Austrian labs key to future of Iran nuclear deal
Seibersdorf, Austria (AFP) Nov 5, 2018 –
As US President Donald Trump reimposes sweeping sanctions on Iran on Monday, all eyes are again on the precarious future of a landmark international deal meant to curb Tehran’s nuclear programme.
One place that could feel the ramifications of Trump’s decision is an unassuming lab complex near the Austrian town of Seibersdorf — at first sight a world away from geopolitical manoeuvering over Tehran’s nuclear programme.
But the site houses the International Atomic Energy Agency’s laboratories, which are key to verifying Iran’s compliance with the Joint Comprehensive Plan of Action (JCPOA), signed in 2015 between Iran and world powers.
It’s in these labs that the IAEA’s scientists carry out their painstaking work of analysing the samples collected by their inspectors in the field.
There are two main sets of laboratories: one for testing declared nuclear materials and another to process “environmental” samples designed to pick up clues to possible undeclared nuclear activity.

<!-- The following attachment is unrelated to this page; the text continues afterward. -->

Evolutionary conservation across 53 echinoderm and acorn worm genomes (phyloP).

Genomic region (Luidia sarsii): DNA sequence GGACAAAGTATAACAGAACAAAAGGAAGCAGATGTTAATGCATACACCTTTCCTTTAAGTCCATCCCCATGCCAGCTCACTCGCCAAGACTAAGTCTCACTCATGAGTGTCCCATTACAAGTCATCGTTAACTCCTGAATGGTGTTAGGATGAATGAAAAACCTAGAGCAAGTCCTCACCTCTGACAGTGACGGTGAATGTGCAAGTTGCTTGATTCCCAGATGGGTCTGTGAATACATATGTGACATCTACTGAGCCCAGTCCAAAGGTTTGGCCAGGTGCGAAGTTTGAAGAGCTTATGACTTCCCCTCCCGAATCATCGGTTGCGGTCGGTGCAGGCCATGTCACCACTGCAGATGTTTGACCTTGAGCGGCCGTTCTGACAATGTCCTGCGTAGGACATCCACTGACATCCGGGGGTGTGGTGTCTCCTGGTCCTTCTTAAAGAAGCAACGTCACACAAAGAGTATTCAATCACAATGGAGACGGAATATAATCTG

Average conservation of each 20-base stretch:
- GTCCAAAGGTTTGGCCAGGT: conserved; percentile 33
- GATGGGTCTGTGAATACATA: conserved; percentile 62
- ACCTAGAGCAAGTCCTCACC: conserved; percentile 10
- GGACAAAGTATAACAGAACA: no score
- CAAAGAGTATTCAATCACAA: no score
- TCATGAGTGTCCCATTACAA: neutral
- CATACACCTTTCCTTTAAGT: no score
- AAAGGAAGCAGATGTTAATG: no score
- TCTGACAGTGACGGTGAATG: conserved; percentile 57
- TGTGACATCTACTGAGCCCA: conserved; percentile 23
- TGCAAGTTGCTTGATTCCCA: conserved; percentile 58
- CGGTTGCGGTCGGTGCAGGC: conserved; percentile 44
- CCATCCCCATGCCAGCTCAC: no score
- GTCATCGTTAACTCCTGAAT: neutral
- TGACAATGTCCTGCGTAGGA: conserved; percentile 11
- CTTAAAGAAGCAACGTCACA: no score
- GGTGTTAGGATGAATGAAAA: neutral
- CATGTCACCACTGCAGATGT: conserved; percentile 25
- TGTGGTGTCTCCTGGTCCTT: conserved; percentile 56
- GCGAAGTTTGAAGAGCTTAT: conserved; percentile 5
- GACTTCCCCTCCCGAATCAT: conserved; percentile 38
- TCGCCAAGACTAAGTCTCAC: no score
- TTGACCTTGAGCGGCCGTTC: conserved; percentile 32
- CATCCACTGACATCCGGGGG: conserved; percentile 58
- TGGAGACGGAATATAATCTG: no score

For the former, samples are taken from containers of nuclear material up to hundreds of kilograms in weight.
“By the time we go to the measurement lab, they’ll be measuring millionths of a gram,” explains Steve Balsley, head of the Nuclear Materials Laboratory.
The nuclear materials lab deals with around 500 samples a year but has the capacity to handle much more than that at busier periods.
The second main type of testing is “environmental” sampling, which consists of intricate analysis of “swipes” resembling small square cloths.
This gives clues as to the kinds of nuclear activities that have been carried out at a given location.
The analysis can for example tease out traces of different sorts of uranium detected at a site, to see if isotopes are present which suggest enrichment activity over and above what a country has declared.
Such work could be key to verifying a deal …read more
From:: Nuke Wars – Spacewar.com